Poor Mojo's Almanac(k) Classics (2000-2011)
| HOME | FICTION | POETRY | SQUID | RANTS | archive | masthead |
Fiction #391
(published July 17, 2008)
Jodie's Bunny
by Doug Mathewson
Jodie always had a story or a trick, or maybe just a joke to tell. He started doing this thing where he would turn his two front pants pockets inside out and yell "kiss the bunny". The pockets being ears, his "bunny" thrust forward. We all laughed, the way he said it, the look on his face. It was funny. Funny at first, then funny when it was so wrong .

Between logging work, pipeline work, and any fool other kind of work we were scattered over three states that summer and fall. Winter remembered who we were and started bring us home. I was sitting in O'Roukes Diner at the west end of Main Street talking to these two girls, them being friends of my sister, and me wishing they were friends of mine. We were catching up on local disasters and gossip. I hadn't noticed but Jodie's old car was parked on the side. Working or not, he'd live in that car. Only the longest of winters could get him back staying with that aunt of his. He stumbles and mumbles his way in to wash up and wake up. One of the girls, Lynn it was, looking to make her girlfriend laugh sings out with "Hey Jodie, how's that bunny of yours?"

Another place or another time would have made the difference. With job sites closing down, crews breaking up for the season and moving on strangers, even strange strangers were common enough. I didn't notice the two of them in the booth till I saw their ears go up. Way up. Now everybody's people, but not all people are human people, you could say.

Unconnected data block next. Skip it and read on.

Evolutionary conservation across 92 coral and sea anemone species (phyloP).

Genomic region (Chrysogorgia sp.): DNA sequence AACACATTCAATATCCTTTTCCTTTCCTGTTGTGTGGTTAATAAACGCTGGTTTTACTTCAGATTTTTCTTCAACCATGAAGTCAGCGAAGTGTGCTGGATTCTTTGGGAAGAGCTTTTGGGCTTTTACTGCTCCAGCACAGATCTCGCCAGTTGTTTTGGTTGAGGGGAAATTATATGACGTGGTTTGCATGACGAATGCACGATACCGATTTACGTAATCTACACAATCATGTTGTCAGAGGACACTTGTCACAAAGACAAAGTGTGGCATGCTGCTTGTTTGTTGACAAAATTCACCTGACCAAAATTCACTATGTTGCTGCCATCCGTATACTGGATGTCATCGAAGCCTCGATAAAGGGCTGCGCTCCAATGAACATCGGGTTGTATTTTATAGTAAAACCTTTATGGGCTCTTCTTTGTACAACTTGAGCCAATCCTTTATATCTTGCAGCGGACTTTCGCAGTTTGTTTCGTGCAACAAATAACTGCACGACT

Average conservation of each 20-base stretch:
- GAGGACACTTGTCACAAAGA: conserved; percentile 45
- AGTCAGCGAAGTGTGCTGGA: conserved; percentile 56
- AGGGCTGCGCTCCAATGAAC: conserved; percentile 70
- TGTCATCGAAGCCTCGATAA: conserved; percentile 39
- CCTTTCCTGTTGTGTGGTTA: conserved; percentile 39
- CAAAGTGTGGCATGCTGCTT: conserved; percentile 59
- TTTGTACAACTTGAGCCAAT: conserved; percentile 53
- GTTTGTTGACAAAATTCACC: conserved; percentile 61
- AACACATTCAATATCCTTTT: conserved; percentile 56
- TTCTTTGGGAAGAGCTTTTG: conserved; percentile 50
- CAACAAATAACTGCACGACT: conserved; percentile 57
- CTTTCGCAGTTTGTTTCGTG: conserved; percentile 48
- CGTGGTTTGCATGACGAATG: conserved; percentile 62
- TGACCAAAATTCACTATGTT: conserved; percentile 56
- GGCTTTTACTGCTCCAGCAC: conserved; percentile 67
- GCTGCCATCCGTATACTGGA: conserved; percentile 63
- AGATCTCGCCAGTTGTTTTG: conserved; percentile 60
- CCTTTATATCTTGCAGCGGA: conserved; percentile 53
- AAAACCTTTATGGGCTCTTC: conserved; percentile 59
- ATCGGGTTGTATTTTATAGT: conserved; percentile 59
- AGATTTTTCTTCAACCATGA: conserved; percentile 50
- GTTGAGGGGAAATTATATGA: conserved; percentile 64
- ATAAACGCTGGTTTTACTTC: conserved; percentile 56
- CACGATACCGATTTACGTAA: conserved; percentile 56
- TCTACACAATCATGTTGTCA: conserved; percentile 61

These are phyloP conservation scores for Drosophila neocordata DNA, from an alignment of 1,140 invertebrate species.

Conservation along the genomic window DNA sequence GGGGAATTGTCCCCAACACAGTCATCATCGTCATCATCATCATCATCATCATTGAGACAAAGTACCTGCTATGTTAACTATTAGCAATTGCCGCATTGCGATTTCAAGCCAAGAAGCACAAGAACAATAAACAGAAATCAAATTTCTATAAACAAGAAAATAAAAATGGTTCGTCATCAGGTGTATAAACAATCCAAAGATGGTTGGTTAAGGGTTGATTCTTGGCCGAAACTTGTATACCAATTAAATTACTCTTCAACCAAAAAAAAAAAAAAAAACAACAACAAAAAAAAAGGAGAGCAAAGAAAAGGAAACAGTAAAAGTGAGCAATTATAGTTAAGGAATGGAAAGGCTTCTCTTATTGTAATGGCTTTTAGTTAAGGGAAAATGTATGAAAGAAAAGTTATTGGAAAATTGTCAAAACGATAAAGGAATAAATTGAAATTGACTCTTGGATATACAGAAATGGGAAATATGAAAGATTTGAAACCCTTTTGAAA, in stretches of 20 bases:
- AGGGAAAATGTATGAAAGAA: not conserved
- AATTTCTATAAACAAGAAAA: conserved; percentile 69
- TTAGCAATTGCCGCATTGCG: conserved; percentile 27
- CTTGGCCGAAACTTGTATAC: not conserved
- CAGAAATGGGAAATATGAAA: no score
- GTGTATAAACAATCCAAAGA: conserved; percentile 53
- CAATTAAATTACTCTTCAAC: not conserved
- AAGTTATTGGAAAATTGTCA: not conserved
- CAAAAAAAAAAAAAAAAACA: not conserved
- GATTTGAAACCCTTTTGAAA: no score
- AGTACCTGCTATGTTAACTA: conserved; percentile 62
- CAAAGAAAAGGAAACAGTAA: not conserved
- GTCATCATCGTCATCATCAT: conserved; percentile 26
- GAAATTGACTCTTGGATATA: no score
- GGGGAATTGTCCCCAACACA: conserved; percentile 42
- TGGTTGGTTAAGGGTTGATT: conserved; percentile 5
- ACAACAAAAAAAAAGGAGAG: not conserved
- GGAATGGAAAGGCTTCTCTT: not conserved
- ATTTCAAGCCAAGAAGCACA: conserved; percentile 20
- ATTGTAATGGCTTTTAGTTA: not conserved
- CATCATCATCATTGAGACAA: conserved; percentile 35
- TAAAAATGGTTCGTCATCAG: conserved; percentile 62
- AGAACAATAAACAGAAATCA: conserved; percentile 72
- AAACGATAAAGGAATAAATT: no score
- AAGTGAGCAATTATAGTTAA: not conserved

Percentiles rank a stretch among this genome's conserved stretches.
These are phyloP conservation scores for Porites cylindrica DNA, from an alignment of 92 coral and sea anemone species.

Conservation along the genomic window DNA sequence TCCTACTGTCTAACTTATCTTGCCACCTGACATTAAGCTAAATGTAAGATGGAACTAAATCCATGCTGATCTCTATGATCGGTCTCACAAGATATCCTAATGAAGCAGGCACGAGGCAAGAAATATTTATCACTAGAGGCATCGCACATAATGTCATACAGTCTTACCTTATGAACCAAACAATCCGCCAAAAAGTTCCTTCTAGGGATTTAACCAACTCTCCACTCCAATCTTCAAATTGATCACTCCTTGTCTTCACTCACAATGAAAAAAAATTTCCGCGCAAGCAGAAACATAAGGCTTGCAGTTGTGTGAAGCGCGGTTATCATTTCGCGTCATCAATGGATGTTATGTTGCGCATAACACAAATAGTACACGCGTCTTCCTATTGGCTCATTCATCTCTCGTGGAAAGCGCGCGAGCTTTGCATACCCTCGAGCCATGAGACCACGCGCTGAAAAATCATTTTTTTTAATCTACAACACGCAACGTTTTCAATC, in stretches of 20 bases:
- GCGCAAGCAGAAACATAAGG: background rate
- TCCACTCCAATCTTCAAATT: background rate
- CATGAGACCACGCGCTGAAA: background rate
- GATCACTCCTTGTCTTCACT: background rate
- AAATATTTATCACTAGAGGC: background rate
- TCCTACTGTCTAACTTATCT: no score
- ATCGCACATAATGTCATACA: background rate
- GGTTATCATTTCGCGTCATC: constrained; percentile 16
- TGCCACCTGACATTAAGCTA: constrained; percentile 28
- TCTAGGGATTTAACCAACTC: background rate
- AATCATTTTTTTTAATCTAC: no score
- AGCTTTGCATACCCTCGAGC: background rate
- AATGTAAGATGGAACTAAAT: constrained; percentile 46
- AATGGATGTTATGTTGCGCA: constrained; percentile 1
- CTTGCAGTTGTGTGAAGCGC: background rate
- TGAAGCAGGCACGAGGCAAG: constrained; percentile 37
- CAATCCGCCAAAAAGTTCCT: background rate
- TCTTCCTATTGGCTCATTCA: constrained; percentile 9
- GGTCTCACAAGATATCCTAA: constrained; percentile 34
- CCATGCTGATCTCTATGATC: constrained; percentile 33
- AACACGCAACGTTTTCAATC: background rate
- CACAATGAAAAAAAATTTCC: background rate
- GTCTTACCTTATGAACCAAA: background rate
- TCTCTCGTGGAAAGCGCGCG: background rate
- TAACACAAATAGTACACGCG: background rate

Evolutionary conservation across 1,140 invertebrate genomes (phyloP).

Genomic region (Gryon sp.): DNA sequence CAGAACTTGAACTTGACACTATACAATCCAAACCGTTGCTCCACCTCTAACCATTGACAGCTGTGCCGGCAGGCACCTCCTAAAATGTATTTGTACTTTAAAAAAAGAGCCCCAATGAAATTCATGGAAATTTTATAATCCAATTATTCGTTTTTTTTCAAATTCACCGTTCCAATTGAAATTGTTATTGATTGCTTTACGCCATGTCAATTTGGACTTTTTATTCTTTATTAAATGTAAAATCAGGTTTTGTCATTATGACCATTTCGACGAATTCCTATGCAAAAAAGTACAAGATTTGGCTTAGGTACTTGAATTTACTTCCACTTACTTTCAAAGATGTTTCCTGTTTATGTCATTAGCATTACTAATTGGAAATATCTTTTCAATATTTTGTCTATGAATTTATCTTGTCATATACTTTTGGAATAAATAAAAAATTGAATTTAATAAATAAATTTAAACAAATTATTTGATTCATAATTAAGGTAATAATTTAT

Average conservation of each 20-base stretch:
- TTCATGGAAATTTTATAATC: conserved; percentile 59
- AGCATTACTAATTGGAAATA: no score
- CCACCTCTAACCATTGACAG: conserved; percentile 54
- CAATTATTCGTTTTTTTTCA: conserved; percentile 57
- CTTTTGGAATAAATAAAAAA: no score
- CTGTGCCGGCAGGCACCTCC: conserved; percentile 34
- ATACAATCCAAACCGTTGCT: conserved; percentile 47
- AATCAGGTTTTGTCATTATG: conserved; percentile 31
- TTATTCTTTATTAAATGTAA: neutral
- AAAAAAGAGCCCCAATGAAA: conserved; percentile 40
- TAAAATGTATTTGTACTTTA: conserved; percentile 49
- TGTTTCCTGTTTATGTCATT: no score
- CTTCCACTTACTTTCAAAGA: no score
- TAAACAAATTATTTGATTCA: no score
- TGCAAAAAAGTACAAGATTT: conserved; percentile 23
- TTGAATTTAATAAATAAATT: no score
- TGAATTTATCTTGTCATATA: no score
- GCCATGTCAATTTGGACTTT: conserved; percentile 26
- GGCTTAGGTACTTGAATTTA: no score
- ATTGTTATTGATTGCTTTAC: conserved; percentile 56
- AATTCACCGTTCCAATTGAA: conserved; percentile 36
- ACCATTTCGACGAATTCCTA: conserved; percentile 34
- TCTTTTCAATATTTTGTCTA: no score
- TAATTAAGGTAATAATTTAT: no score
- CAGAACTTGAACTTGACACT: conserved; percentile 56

They were hard, weathered, scarred up bad old jack rabbits. Prison tattoos and real "on the edge of someplace bad" attitudes. They had pay in their pockets and were looking for fun or trouble—seems to be the same thing to them.

The first one grabbed Jodie's shoulder and spun him around. The second reaching for something tucked down the back of his belt.

"You got something to say about bunnies, asshole?" the bigger one said.

They were big old boys with hard flat eyes, big yellow teeth, and real twitchy whiskers. Jodie was scared, we all were. As bad as things were, it all turned around when old Beatrix walked in.

One look from her, just one look and it was all "yes Ms. Potter" and "no Ms. Potter" and " We weren't really goin' hurt him Ms. Potter" and "But what he said Ms. Potter!" Now she's been keeping the peace between the tribes, as they say, around here for probably better than a hundred years, so there's no back talk to her. Those two old rabbits were scuffing their big feet, looking down and shifting their weight. Jodie was doing no better.

Her voice carried clear when she said "I had my two bad mice, my foolish hedgehogs, my dear scamp Peter and his cousin Benjamin. I have endured all manor of nonsense concerning brocks and tods, but I shall not have this."

She had Jodie apologize, and told the hares to hit the road and quit looking for trouble. It all shook out pretty quick, considering. Beatrix Potter got her watercress sandwich and ginger beer to go (she paid the rabbits tab too, I noticed) and was out the door.

We were pretty quiet, but after a bit Lynn says to Jodie "Maybe you do the one about the duck instead." I had to laugh at that.

Share on Facebook
Tweet about this Piece

see other pieces by this author

Poor Mojo's Tip Jar:

The Next Fiction piece (from Issue #392):

by Noah Berlatsky

The Last few Fiction pieces (from Issues #390 thru #386):

Her Own Lagoon
by Nathan Tyree

The Cinema
by Rod Hamon

One for the Road
by D.E. Fredd

An Unwelcome Warmth
by Matt Thomas

In Jeopardy
by Kenneth Radu

Fiction Archives

Contact Us

Copyright (c) 2000, 2004, David Erik Nelson, Fritz Swanson, Morgan Johnson

More Copyright Info